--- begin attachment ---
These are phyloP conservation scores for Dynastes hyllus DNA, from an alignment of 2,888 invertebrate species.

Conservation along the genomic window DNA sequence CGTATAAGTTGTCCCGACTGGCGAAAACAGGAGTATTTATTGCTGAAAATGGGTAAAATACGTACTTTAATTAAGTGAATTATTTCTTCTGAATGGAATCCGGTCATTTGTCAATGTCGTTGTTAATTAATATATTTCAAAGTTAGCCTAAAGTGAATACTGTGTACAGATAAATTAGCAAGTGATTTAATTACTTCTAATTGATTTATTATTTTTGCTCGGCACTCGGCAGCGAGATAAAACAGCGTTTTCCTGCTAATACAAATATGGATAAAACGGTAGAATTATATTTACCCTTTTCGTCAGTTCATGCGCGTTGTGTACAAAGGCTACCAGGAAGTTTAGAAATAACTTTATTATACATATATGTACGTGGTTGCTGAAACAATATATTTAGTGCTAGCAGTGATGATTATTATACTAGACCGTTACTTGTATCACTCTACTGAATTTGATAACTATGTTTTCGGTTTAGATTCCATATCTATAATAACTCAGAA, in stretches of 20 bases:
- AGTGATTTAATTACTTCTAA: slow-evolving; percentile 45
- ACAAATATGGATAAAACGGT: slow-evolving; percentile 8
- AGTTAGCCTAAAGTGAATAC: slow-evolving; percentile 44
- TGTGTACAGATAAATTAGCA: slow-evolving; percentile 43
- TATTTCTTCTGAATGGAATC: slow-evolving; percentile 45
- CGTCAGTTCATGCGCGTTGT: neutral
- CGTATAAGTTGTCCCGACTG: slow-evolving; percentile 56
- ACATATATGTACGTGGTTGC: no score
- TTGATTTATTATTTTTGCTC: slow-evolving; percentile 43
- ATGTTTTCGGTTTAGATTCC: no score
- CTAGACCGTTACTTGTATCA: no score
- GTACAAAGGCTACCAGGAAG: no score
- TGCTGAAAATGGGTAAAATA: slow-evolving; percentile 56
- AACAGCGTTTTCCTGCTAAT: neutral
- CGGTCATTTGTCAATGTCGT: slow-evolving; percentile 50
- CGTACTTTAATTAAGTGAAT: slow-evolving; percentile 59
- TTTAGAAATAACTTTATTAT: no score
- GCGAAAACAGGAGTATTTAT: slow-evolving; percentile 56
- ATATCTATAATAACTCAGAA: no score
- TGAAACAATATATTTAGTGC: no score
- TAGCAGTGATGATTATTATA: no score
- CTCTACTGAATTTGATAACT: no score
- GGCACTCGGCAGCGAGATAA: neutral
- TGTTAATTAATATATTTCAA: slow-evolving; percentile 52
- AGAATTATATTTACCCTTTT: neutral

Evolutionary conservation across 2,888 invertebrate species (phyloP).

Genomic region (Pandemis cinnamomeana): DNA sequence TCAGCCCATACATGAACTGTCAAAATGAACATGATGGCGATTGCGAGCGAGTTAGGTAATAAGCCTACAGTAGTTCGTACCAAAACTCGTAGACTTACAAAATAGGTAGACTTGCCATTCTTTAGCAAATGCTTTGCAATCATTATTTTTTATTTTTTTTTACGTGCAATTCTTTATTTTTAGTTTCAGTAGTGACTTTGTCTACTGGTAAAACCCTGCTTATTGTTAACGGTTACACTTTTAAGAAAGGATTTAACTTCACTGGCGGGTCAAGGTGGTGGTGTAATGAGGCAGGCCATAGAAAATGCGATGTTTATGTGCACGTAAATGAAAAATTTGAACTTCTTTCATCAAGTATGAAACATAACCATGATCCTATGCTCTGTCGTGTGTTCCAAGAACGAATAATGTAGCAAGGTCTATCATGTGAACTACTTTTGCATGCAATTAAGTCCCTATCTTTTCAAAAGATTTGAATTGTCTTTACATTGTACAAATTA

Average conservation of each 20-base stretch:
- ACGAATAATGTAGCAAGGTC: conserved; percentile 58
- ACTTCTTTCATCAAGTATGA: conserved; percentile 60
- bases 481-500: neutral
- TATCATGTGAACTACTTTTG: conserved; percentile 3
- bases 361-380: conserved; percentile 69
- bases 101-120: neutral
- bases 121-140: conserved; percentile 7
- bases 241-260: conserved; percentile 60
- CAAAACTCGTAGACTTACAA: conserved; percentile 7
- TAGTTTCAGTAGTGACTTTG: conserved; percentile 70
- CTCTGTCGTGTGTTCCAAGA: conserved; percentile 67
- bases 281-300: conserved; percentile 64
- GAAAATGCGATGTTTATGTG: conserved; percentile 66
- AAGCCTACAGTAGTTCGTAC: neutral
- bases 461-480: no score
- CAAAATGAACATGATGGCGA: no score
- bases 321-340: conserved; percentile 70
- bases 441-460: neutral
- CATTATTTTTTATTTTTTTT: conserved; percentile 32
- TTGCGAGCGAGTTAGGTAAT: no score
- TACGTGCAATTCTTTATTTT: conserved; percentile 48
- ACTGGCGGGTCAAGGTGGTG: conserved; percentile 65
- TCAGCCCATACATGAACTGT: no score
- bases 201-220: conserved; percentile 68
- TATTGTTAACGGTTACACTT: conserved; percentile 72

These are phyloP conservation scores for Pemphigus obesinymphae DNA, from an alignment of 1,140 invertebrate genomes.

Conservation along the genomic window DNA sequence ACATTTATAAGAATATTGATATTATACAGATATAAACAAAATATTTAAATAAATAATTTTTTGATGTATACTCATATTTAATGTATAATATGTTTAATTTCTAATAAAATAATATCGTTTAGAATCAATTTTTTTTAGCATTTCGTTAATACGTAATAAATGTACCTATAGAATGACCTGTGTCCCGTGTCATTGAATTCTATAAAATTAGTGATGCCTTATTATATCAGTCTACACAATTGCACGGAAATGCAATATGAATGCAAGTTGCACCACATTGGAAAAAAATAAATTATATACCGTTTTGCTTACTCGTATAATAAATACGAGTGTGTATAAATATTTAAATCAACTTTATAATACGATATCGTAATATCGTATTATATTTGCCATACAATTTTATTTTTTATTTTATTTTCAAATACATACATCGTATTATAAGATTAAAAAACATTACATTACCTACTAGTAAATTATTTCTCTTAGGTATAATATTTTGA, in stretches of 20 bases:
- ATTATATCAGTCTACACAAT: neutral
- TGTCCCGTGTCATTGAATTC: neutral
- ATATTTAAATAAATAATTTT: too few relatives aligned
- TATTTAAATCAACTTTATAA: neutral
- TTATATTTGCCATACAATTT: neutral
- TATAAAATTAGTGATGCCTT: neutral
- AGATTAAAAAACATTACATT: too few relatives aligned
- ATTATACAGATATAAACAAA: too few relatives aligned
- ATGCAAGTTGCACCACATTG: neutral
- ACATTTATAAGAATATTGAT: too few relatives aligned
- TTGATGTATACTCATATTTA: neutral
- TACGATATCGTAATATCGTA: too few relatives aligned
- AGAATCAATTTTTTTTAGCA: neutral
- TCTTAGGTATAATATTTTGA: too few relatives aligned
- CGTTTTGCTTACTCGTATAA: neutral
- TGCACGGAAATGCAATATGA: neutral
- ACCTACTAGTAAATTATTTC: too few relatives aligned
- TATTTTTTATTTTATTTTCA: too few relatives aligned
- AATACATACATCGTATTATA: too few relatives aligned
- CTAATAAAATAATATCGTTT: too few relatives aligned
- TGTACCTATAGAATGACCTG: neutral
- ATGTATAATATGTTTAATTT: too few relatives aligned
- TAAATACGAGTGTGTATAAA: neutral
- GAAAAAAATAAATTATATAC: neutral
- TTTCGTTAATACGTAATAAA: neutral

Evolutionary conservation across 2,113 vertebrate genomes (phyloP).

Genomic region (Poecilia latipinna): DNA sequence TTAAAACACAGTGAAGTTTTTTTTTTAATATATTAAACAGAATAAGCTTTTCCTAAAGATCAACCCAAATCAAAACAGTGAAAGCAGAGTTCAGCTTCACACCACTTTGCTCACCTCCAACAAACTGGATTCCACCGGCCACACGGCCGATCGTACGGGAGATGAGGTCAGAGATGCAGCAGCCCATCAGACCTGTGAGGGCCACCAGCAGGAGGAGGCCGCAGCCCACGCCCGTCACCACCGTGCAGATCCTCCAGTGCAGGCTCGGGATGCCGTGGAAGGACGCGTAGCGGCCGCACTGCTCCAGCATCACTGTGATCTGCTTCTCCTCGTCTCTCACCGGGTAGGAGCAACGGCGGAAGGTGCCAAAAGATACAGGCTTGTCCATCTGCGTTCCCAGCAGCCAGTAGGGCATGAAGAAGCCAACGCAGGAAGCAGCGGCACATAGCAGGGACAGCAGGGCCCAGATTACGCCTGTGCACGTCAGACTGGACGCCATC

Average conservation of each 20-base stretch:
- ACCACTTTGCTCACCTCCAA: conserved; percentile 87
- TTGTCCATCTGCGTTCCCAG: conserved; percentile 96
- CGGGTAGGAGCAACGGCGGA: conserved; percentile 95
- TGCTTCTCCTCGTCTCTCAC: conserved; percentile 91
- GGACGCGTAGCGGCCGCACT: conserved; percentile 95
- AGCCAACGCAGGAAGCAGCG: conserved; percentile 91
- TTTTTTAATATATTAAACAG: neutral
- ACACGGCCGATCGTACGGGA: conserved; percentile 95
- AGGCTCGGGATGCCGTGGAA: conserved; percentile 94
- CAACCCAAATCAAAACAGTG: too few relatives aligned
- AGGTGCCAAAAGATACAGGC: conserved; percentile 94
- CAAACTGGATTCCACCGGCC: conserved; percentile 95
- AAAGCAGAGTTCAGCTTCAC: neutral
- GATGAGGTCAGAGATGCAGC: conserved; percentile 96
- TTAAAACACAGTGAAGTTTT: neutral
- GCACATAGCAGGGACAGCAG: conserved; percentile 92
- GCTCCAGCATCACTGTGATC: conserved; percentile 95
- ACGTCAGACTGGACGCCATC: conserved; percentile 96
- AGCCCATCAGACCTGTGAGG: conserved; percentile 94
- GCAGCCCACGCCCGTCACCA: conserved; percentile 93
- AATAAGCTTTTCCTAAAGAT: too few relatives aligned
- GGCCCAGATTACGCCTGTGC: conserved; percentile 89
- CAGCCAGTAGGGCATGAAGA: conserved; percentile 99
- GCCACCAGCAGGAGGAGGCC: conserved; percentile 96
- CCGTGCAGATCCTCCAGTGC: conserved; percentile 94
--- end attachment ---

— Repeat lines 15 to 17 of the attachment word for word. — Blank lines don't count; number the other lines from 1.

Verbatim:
- TGCTGAAAATGGGTAAAATA: slow-evolving; percentile 56
- AACAGCGTTTTCCTGCTAAT: neutral
- CGGTCATTTGTCAATGTCGT: slow-evolving; percentile 50